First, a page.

Parents of children with special needs often feel, I think, that there’s another child just like the child they have — one that’s been stolen by disease or disorder, or one who’s just awaiting release. If we love that child, the one we imagine to be our true child, are we betraying the child before us? If we love the child before us, are we betraying the one trapped somewhere in another universe? If our child is suddenly easier to handle, quick to blend in, different in some hard to identify but fundamental way, do we celebrate that or worry about what was lost? (And if we could punch a hole in the universe to save our alternate child, as another Fringe character does, would we cross that line? Would we risk the lives of other children to try to put things right afterward? How could we? How could we not?)

[I apologize if the Fringe reference is out of left need to read the whole post for the context]

I believe the choice is to love. To love as absolutely best we can. This goes for parents…educators like myself…and for people with autism. My sincere hope is that when we love a person with autism…we love them for who they are…not their potential…not their non-disabled “other universe version”…not in spite of their autism…just for being them. This is why awareness just won’t cut it. It is time for acceptance.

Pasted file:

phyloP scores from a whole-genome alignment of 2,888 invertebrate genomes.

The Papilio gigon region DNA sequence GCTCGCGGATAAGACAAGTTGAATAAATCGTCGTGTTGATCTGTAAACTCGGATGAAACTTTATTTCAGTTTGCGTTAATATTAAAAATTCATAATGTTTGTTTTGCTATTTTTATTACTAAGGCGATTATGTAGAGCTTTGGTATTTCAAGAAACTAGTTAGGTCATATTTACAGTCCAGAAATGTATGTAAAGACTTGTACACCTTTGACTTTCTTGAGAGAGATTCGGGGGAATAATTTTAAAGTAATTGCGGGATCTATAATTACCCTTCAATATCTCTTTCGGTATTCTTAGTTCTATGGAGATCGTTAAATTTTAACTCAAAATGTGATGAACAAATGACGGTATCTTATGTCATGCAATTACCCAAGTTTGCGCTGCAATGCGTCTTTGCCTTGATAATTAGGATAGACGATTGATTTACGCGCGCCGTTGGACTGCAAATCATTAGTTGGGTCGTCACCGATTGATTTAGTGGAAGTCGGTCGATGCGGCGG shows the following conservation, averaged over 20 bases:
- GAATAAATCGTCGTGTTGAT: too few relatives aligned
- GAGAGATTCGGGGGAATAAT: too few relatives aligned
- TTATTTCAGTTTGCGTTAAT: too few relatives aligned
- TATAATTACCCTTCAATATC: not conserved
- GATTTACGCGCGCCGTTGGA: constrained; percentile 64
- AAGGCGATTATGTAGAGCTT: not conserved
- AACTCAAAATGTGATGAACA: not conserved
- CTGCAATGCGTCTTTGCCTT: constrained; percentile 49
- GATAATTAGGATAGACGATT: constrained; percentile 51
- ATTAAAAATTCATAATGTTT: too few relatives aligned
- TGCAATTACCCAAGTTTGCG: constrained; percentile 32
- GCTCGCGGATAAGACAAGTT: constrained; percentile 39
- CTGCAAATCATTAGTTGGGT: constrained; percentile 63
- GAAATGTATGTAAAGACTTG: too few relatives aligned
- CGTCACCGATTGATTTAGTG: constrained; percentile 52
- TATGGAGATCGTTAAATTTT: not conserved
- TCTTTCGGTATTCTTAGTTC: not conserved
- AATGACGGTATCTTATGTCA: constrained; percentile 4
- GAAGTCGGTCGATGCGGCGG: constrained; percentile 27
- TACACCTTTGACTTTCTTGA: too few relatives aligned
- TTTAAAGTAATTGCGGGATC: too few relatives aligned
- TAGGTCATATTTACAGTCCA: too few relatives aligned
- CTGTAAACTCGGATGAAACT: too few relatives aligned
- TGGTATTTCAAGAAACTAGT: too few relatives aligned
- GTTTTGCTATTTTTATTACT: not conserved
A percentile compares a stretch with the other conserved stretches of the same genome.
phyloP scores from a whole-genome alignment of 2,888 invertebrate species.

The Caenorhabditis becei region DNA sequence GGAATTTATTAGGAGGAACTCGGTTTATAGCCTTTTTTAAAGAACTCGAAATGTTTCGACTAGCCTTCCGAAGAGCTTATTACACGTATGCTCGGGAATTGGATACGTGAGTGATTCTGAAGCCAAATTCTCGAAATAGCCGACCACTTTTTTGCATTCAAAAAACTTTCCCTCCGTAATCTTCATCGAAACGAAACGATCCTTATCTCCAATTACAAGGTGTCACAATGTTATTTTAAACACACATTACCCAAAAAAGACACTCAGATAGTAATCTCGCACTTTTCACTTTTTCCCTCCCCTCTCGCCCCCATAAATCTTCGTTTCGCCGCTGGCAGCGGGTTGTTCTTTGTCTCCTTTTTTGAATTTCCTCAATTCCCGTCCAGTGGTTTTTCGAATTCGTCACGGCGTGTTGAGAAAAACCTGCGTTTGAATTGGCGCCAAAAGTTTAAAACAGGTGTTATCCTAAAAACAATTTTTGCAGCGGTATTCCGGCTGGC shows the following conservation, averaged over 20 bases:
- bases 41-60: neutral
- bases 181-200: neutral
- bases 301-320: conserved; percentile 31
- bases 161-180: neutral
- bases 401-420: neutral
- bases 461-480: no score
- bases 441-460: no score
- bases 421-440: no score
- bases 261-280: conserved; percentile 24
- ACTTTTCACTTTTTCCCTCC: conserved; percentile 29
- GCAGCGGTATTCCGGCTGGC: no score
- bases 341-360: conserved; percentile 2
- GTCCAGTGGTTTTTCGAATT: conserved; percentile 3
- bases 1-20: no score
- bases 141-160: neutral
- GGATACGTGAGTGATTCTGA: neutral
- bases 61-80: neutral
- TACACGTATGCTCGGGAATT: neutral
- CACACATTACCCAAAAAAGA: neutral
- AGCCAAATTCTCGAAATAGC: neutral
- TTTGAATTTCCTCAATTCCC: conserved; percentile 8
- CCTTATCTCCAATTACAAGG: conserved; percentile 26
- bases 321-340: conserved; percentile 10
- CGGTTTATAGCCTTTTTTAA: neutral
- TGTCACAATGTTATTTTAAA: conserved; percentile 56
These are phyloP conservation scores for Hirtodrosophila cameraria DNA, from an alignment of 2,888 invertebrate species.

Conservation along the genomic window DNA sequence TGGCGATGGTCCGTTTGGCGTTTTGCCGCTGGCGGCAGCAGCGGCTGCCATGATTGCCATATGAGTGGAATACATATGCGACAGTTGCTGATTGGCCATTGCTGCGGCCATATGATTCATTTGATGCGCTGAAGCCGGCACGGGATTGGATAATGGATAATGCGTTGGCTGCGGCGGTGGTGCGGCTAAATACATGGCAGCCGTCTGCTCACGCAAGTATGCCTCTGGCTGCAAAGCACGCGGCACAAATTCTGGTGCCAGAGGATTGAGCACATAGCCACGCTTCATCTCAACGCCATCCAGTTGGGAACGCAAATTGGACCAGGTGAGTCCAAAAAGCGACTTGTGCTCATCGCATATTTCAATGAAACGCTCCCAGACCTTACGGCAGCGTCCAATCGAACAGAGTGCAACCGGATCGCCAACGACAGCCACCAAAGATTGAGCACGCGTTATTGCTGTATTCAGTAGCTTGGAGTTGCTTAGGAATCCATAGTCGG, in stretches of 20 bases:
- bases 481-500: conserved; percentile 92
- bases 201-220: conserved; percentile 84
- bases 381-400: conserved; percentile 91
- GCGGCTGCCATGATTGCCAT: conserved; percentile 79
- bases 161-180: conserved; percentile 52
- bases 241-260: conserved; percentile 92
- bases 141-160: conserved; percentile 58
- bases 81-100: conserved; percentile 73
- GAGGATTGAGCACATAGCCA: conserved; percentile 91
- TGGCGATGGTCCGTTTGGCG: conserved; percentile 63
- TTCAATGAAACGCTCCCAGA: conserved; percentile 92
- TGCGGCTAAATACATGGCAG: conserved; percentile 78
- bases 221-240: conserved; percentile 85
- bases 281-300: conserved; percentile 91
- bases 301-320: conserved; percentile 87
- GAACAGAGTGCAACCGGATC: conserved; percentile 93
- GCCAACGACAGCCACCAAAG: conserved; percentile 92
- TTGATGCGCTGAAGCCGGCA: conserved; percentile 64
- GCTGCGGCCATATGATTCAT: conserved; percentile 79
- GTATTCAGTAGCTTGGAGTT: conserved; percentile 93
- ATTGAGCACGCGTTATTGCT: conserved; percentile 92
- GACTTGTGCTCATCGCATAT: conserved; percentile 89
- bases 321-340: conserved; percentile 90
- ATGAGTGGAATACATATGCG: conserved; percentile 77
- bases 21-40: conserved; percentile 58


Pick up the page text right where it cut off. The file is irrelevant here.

Autism Acceptance Day/Month

I used to participate in Autism Awareness Day.  This is the first year that Canada is participating in the U.N.  Autism Awareness Day.  I now participate in Autism Acceptance Day/Month (click on the link to see the origins). 

It seems like this day has been taken over by a large fundraising, research organization.  All of the fundraising, Light It Up Blue initiative, advertising etc. makes it seems like Autism Awareness Day should be called Autism Speaks Day.